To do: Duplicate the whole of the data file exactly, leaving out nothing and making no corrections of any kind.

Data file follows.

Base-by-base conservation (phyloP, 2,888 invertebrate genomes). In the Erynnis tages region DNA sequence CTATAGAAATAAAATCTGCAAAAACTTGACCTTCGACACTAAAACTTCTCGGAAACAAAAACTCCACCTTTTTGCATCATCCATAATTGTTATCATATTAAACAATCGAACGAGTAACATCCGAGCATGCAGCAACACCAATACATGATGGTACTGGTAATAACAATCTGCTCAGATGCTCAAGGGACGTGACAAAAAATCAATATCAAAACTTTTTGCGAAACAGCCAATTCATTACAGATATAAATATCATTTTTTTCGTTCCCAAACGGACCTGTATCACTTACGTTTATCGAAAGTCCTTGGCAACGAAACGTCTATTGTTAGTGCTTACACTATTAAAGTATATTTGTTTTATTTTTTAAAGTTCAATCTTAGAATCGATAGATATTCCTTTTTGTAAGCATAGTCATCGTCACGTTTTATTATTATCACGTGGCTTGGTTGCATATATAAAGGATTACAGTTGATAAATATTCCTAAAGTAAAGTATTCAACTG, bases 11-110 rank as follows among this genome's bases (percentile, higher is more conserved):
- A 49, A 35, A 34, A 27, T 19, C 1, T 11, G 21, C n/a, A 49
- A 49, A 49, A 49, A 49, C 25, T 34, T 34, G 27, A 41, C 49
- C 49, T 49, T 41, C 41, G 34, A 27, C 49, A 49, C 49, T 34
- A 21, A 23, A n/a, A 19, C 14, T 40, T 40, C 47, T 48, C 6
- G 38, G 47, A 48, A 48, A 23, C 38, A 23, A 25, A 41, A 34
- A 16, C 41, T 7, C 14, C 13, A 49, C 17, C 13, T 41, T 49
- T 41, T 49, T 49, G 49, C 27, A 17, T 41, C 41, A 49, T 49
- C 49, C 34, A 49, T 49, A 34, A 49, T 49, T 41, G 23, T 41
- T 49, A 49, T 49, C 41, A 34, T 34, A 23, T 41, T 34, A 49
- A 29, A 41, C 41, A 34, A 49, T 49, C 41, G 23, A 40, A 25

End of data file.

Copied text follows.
Base-by-base conservation (phyloP, 2,888 invertebrate genomes). In the Erynnis tages region DNA sequence CTATAGAAATAAAATCTGCAAAAACTTGACCTTCGACACTAAAACTTCTCGGAAACAAAAACTCCACCTTTTTGCATCATCCATAATTGTTATCATATTAAACAATCGAACGAGTAACATCCGAGCATGCAGCAACACCAATACATGATGGTACTGGTAATAACAATCTGCTCAGATGCTCAAGGGACGTGACAAAAAATCAATATCAAAACTTTTTGCGAAACAGCCAATTCATTACAGATATAAATATCATTTTTTTCGTTCCCAAACGGACCTGTATCACTTACGTTTATCGAAAGTCCTTGGCAACGAAACGTCTATTGTTAGTGCTTACACTATTAAAGTATATTTGTTTTATTTTTTAAAGTTCAATCTTAGAATCGATAGATATTCCTTTTTGTAAGCATAGTCATCGTCACGTTTTATTATTATCACGTGGCTTGGTTGCATATATAAAGGATTACAGTTGATAAATATTCCTAAAGTAAAGTATTCAACTG, bases 11-110 rank as follows among this genome's bases (percentile, higher is more conserved):
- A 49, A 35, A 34, A 27, T 19, C 1, T 11, G 21, C n/a, A 49
- A 49, A 49, A 49, A 49, C 25, T 34, T 34, G 27, A 41, C 49
- C 49, T 49, T 41, C 41, G 34, A 27, C 49, A 49, C 49, T 34
- A 21, A 23, A n/a, A 19, C 14, T 40, T 40, C 47, T 48, C 6
- G 38, G 47, A 48, A 48, A 23, C 38, A 23, A 25, A 41, A 34
- A 16, C 41, T 7, C 14, C 13, A 49, C 17, C 13, T 41, T 49
- T 41, T 49, T 49, G 49, C 27, A 17, T 41, C 41, A 49, T 49
- C 49, C 34, A 49, T 49, A 34, A 49, T 49, T 41, G 23, T 41
- T 49, A 49, T 49, C 41, A 34, T 34, A 23, T 41, T 34, A 49
- A 29, A 41, C 41, A 34, A 49, T 49, C 41, G 23, A 40, A 25